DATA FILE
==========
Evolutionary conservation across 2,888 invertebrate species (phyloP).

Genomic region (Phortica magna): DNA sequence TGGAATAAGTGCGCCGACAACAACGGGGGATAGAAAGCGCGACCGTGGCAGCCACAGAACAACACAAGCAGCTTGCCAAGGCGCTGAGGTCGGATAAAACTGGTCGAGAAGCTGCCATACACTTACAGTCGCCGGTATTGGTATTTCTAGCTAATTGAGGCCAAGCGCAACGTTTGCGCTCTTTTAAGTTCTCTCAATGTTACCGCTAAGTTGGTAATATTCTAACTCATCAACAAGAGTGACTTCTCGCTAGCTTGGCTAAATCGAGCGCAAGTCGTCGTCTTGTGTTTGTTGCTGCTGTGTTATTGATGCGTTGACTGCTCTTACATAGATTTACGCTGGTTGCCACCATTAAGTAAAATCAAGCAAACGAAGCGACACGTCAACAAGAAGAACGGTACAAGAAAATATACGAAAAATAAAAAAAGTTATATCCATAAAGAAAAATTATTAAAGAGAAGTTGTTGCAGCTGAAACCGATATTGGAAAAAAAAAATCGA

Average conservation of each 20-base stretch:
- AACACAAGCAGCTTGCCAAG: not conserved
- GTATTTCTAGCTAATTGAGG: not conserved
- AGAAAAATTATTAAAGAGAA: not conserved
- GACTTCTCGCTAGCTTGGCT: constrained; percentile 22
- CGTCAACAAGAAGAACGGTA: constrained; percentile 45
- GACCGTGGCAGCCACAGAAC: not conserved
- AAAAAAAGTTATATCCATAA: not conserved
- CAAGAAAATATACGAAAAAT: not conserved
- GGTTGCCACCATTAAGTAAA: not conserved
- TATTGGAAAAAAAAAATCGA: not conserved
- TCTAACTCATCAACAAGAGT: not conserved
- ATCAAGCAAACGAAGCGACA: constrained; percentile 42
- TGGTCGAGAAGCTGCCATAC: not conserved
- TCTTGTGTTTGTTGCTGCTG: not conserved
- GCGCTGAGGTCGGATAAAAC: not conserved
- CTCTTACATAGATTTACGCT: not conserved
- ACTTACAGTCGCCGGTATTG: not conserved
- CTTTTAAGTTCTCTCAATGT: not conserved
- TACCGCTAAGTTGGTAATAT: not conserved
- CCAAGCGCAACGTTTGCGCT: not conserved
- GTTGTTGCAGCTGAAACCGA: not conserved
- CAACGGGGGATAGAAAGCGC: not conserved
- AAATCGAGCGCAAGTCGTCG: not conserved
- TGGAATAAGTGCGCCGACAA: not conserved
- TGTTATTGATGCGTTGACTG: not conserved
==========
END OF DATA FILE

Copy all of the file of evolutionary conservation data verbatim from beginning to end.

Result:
Evolutionary conservation across 2,888 invertebrate species (phyloP).

Genomic region (Phortica magna): DNA sequence TGGAATAAGTGCGCCGACAACAACGGGGGATAGAAAGCGCGACCGTGGCAGCCACAGAACAACACAAGCAGCTTGCCAAGGCGCTGAGGTCGGATAAAACTGGTCGAGAAGCTGCCATACACTTACAGTCGCCGGTATTGGTATTTCTAGCTAATTGAGGCCAAGCGCAACGTTTGCGCTCTTTTAAGTTCTCTCAATGTTACCGCTAAGTTGGTAATATTCTAACTCATCAACAAGAGTGACTTCTCGCTAGCTTGGCTAAATCGAGCGCAAGTCGTCGTCTTGTGTTTGTTGCTGCTGTGTTATTGATGCGTTGACTGCTCTTACATAGATTTACGCTGGTTGCCACCATTAAGTAAAATCAAGCAAACGAAGCGACACGTCAACAAGAAGAACGGTACAAGAAAATATACGAAAAATAAAAAAAGTTATATCCATAAAGAAAAATTATTAAAGAGAAGTTGTTGCAGCTGAAACCGATATTGGAAAAAAAAAATCGA

Average conservation of each 20-base stretch:
- AACACAAGCAGCTTGCCAAG: not conserved
- GTATTTCTAGCTAATTGAGG: not conserved
- AGAAAAATTATTAAAGAGAA: not conserved
- GACTTCTCGCTAGCTTGGCT: constrained; percentile 22
- CGTCAACAAGAAGAACGGTA: constrained; percentile 45
- GACCGTGGCAGCCACAGAAC: not conserved
- AAAAAAAGTTATATCCATAA: not conserved
- CAAGAAAATATACGAAAAAT: not conserved
- GGTTGCCACCATTAAGTAAA: not conserved
- TATTGGAAAAAAAAAATCGA: not conserved
- TCTAACTCATCAACAAGAGT: not conserved
- ATCAAGCAAACGAAGCGACA: constrained; percentile 42
- TGGTCGAGAAGCTGCCATAC: not conserved
- TCTTGTGTTTGTTGCTGCTG: not conserved
- GCGCTGAGGTCGGATAAAAC: not conserved
- CTCTTACATAGATTTACGCT: not conserved
- ACTTACAGTCGCCGGTATTG: not conserved
- CTTTTAAGTTCTCTCAATGT: not conserved
- TACCGCTAAGTTGGTAATAT: not conserved
- CCAAGCGCAACGTTTGCGCT: not conserved
- GTTGTTGCAGCTGAAACCGA: not conserved
- CAACGGGGGATAGAAAGCGC: not conserved
- AAATCGAGCGCAAGTCGTCG: not conserved
- TGGAATAAGTGCGCCGACAA: not conserved
- TGTTATTGATGCGTTGACTG: not conserved